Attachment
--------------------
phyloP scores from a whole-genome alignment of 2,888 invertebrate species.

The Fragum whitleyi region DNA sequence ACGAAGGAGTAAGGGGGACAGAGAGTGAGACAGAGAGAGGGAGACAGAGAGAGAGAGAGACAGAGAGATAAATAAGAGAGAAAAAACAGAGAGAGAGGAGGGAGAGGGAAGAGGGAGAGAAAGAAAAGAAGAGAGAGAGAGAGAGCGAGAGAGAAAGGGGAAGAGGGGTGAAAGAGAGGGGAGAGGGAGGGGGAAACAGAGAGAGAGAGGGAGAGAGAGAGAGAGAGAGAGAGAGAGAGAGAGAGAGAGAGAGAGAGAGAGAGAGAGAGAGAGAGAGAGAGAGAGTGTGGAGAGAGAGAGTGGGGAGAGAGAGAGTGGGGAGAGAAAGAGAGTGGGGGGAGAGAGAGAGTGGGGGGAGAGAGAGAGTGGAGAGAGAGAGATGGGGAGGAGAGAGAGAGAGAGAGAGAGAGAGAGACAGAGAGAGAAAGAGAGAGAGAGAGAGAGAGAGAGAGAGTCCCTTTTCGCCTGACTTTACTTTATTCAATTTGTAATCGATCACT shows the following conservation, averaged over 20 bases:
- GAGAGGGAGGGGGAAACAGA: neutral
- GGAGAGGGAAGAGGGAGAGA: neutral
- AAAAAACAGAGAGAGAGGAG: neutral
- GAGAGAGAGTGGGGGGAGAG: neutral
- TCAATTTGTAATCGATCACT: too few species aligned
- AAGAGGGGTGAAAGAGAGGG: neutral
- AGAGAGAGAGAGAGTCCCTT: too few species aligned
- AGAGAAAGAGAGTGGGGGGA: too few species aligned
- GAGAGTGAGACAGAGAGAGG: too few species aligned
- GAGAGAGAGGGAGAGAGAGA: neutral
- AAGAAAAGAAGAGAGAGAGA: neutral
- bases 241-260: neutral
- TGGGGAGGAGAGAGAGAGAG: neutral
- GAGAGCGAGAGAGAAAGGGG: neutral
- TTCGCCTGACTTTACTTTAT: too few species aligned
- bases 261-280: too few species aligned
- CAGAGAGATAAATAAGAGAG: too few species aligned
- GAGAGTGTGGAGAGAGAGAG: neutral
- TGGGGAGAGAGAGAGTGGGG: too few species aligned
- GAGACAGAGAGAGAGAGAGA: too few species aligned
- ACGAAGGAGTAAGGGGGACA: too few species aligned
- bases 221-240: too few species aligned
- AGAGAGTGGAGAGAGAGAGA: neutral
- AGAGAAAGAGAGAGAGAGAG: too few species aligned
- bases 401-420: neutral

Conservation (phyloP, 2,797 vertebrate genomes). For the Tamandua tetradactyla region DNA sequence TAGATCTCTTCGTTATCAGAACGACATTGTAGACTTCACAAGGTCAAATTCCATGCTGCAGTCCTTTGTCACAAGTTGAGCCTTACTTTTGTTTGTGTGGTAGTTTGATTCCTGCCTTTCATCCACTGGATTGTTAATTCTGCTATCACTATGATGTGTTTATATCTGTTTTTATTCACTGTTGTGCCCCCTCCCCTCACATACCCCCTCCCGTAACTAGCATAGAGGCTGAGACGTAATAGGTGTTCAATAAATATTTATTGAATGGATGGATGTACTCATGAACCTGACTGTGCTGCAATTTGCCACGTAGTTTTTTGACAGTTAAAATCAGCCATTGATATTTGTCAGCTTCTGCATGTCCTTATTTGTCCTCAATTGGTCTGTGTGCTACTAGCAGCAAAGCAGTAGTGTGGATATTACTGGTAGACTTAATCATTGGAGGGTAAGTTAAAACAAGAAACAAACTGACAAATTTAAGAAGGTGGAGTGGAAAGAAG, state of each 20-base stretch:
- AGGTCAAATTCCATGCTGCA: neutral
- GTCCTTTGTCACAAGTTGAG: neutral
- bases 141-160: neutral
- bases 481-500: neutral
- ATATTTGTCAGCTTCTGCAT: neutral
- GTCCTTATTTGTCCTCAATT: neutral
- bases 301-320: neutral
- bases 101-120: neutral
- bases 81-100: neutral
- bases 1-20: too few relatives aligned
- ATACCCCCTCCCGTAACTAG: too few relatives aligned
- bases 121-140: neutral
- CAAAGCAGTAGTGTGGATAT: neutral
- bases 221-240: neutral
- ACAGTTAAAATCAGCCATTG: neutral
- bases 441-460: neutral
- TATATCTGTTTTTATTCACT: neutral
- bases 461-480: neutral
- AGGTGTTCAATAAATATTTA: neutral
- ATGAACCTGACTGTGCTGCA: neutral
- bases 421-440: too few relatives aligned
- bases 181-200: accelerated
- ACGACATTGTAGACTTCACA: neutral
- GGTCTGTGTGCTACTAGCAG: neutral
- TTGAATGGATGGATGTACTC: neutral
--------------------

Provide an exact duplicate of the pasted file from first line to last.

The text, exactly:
phyloP scores from a whole-genome alignment of 2,888 invertebrate species.

The Fragum whitleyi region DNA sequence ACGAAGGAGTAAGGGGGACAGAGAGTGAGACAGAGAGAGGGAGACAGAGAGAGAGAGAGACAGAGAGATAAATAAGAGAGAAAAAACAGAGAGAGAGGAGGGAGAGGGAAGAGGGAGAGAAAGAAAAGAAGAGAGAGAGAGAGAGCGAGAGAGAAAGGGGAAGAGGGGTGAAAGAGAGGGGAGAGGGAGGGGGAAACAGAGAGAGAGAGGGAGAGAGAGAGAGAGAGAGAGAGAGAGAGAGAGAGAGAGAGAGAGAGAGAGAGAGAGAGAGAGAGAGAGAGAGAGTGTGGAGAGAGAGAGTGGGGAGAGAGAGAGTGGGGAGAGAAAGAGAGTGGGGGGAGAGAGAGAGTGGGGGGAGAGAGAGAGTGGAGAGAGAGAGATGGGGAGGAGAGAGAGAGAGAGAGAGAGAGAGAGACAGAGAGAGAAAGAGAGAGAGAGAGAGAGAGAGAGAGAGTCCCTTTTCGCCTGACTTTACTTTATTCAATTTGTAATCGATCACT shows the following conservation, averaged over 20 bases:
- GAGAGGGAGGGGGAAACAGA: neutral
- GGAGAGGGAAGAGGGAGAGA: neutral
- AAAAAACAGAGAGAGAGGAG: neutral
- GAGAGAGAGTGGGGGGAGAG: neutral
- TCAATTTGTAATCGATCACT: too few species aligned
- AAGAGGGGTGAAAGAGAGGG: neutral
- AGAGAGAGAGAGAGTCCCTT: too few species aligned
- AGAGAAAGAGAGTGGGGGGA: too few species aligned
- GAGAGTGAGACAGAGAGAGG: too few species aligned
- GAGAGAGAGGGAGAGAGAGA: neutral
- AAGAAAAGAAGAGAGAGAGA: neutral
- bases 241-260: neutral
- TGGGGAGGAGAGAGAGAGAG: neutral
- GAGAGCGAGAGAGAAAGGGG: neutral
- TTCGCCTGACTTTACTTTAT: too few species aligned
- bases 261-280: too few species aligned
- CAGAGAGATAAATAAGAGAG: too few species aligned
- GAGAGTGTGGAGAGAGAGAG: neutral
- TGGGGAGAGAGAGAGTGGGG: too few species aligned
- GAGACAGAGAGAGAGAGAGA: too few species aligned
- ACGAAGGAGTAAGGGGGACA: too few species aligned
- bases 221-240: too few species aligned
- AGAGAGTGGAGAGAGAGAGA: neutral
- AGAGAAAGAGAGAGAGAGAG: too few species aligned
- bases 401-420: neutral

Conservation (phyloP, 2,797 vertebrate genomes). For the Tamandua tetradactyla region DNA sequence TAGATCTCTTCGTTATCAGAACGACATTGTAGACTTCACAAGGTCAAATTCCATGCTGCAGTCCTTTGTCACAAGTTGAGCCTTACTTTTGTTTGTGTGGTAGTTTGATTCCTGCCTTTCATCCACTGGATTGTTAATTCTGCTATCACTATGATGTGTTTATATCTGTTTTTATTCACTGTTGTGCCCCCTCCCCTCACATACCCCCTCCCGTAACTAGCATAGAGGCTGAGACGTAATAGGTGTTCAATAAATATTTATTGAATGGATGGATGTACTCATGAACCTGACTGTGCTGCAATTTGCCACGTAGTTTTTTGACAGTTAAAATCAGCCATTGATATTTGTCAGCTTCTGCATGTCCTTATTTGTCCTCAATTGGTCTGTGTGCTACTAGCAGCAAAGCAGTAGTGTGGATATTACTGGTAGACTTAATCATTGGAGGGTAAGTTAAAACAAGAAACAAACTGACAAATTTAAGAAGGTGGAGTGGAAAGAAG, state of each 20-base stretch:
- AGGTCAAATTCCATGCTGCA: neutral
- GTCCTTTGTCACAAGTTGAG: neutral
- bases 141-160: neutral
- bases 481-500: neutral
- ATATTTGTCAGCTTCTGCAT: neutral
- GTCCTTATTTGTCCTCAATT: neutral
- bases 301-320: neutral
- bases 101-120: neutral
- bases 81-100: neutral
- bases 1-20: too few relatives aligned
- ATACCCCCTCCCGTAACTAG: too few relatives aligned
- bases 121-140: neutral
- CAAAGCAGTAGTGTGGATAT: neutral
- bases 221-240: neutral
- ACAGTTAAAATCAGCCATTG: neutral
- bases 441-460: neutral
- TATATCTGTTTTTATTCACT: neutral
- bases 461-480: neutral
- AGGTGTTCAATAAATATTTA: neutral
- ATGAACCTGACTGTGCTGCA: neutral
- bases 421-440: too few relatives aligned
- bases 181-200: accelerated
- ACGACATTGTAGACTTCACA: neutral
- GGTCTGTGTGCTACTAGCAG: neutral
- TTGAATGGATGGATGTACTC: neutral